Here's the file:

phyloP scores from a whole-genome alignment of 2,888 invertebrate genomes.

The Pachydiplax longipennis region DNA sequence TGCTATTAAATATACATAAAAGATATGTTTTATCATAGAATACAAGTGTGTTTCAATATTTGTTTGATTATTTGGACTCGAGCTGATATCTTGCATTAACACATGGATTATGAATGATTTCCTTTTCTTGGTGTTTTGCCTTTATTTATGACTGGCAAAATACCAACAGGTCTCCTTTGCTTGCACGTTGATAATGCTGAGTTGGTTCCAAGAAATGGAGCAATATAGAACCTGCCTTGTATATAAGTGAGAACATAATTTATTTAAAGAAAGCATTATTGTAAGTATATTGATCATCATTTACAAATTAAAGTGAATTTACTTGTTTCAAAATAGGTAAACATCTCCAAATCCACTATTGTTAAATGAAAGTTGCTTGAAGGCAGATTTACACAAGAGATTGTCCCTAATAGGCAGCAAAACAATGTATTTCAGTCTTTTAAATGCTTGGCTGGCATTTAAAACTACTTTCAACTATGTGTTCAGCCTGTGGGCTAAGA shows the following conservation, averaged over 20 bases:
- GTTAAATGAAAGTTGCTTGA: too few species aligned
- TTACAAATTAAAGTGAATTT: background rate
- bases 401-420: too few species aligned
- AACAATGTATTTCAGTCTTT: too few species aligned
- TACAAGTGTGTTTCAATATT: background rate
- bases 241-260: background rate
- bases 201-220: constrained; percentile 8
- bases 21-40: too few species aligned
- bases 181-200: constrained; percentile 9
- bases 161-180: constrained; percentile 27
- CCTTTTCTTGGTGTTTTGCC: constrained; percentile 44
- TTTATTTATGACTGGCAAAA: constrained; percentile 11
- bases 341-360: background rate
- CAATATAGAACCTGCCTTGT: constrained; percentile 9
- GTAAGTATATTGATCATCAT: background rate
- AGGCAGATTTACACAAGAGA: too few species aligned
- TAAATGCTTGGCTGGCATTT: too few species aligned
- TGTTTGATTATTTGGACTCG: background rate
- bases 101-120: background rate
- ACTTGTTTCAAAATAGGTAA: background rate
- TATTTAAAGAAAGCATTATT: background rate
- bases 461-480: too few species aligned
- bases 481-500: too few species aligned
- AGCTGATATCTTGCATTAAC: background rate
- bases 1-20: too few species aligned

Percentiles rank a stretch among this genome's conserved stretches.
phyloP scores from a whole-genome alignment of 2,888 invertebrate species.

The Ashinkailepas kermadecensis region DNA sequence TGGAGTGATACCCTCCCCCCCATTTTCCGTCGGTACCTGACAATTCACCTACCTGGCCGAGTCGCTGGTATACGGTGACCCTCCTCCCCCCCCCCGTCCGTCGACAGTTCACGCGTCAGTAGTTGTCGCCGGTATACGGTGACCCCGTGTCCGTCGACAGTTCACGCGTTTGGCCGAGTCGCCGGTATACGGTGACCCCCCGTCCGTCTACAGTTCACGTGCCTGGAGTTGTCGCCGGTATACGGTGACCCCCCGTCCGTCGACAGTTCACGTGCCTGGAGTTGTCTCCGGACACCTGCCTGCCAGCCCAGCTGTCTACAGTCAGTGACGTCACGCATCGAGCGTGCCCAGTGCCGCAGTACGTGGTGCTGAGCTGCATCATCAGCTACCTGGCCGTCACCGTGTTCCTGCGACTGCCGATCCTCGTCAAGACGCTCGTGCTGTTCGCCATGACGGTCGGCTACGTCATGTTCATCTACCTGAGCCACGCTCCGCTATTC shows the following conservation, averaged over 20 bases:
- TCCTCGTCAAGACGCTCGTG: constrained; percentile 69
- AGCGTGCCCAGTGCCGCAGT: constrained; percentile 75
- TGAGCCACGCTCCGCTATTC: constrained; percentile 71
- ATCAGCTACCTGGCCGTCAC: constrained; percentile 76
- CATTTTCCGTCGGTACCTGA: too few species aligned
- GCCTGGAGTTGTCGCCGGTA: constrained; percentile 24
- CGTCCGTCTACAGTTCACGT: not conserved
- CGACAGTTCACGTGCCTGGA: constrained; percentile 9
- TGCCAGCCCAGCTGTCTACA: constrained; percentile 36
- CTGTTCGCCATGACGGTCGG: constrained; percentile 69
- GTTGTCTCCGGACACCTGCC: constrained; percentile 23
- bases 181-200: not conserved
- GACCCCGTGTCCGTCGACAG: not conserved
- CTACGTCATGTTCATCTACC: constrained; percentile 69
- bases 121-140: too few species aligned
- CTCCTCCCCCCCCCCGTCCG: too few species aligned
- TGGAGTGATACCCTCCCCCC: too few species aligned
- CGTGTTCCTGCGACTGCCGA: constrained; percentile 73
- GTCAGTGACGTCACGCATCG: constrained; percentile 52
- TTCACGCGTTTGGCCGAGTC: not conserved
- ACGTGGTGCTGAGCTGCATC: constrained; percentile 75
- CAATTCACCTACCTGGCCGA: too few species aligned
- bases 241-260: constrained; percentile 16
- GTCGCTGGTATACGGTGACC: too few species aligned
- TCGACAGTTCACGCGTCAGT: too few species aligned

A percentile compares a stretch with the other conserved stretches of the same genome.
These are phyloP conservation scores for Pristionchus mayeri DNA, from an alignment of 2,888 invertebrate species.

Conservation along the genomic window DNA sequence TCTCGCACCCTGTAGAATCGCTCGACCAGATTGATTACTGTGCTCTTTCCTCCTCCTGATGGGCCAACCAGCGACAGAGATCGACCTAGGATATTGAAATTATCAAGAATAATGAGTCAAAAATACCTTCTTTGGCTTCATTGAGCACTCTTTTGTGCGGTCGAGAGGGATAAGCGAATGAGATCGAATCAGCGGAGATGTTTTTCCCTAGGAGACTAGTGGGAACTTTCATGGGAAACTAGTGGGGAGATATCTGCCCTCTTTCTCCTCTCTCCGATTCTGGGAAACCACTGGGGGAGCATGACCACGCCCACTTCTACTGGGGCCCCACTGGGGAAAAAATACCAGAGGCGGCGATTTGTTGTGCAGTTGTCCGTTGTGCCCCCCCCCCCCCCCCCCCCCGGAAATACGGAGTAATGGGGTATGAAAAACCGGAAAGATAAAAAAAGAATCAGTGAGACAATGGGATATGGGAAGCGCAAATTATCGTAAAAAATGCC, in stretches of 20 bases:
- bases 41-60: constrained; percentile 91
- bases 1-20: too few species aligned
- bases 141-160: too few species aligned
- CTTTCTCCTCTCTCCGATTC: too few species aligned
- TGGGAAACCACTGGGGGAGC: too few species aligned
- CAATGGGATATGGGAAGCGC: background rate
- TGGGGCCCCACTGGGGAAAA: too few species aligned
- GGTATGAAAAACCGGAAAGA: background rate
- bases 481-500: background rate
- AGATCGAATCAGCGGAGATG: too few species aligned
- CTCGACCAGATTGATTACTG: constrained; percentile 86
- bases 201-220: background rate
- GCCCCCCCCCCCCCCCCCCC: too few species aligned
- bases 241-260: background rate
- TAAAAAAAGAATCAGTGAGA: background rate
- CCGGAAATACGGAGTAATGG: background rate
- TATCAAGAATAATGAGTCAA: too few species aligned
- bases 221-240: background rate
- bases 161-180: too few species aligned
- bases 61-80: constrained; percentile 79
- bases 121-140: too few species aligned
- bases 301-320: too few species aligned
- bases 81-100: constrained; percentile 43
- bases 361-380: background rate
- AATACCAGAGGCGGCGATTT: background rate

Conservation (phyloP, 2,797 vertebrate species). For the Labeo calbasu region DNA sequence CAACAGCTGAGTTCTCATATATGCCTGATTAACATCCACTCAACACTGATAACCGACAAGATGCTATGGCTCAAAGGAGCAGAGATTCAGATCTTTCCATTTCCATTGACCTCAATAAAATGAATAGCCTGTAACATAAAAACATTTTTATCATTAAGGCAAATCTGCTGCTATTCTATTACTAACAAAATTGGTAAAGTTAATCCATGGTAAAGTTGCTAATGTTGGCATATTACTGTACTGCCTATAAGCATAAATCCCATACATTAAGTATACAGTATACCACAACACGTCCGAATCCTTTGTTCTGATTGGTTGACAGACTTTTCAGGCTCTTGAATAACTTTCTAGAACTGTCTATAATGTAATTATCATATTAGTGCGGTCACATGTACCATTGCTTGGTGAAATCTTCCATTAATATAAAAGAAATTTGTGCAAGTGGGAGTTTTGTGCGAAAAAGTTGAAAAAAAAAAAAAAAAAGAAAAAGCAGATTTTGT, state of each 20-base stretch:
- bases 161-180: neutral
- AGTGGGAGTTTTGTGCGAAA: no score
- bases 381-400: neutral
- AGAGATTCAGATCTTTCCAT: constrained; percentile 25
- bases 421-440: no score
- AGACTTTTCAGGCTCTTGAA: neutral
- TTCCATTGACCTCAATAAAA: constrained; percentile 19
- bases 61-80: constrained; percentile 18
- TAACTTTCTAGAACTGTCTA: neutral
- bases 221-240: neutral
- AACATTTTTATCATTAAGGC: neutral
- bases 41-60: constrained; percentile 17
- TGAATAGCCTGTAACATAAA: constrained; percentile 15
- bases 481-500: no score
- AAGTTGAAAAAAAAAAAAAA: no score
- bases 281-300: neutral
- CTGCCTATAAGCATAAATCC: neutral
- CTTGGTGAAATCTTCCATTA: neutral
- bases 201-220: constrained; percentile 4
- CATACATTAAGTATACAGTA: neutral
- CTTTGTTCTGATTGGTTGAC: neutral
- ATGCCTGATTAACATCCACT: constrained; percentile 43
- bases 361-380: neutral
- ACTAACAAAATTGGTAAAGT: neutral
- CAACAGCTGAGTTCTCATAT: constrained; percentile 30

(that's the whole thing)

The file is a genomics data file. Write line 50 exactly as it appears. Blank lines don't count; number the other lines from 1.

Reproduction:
- TTCACGCGTTTGGCCGAGTC: not conserved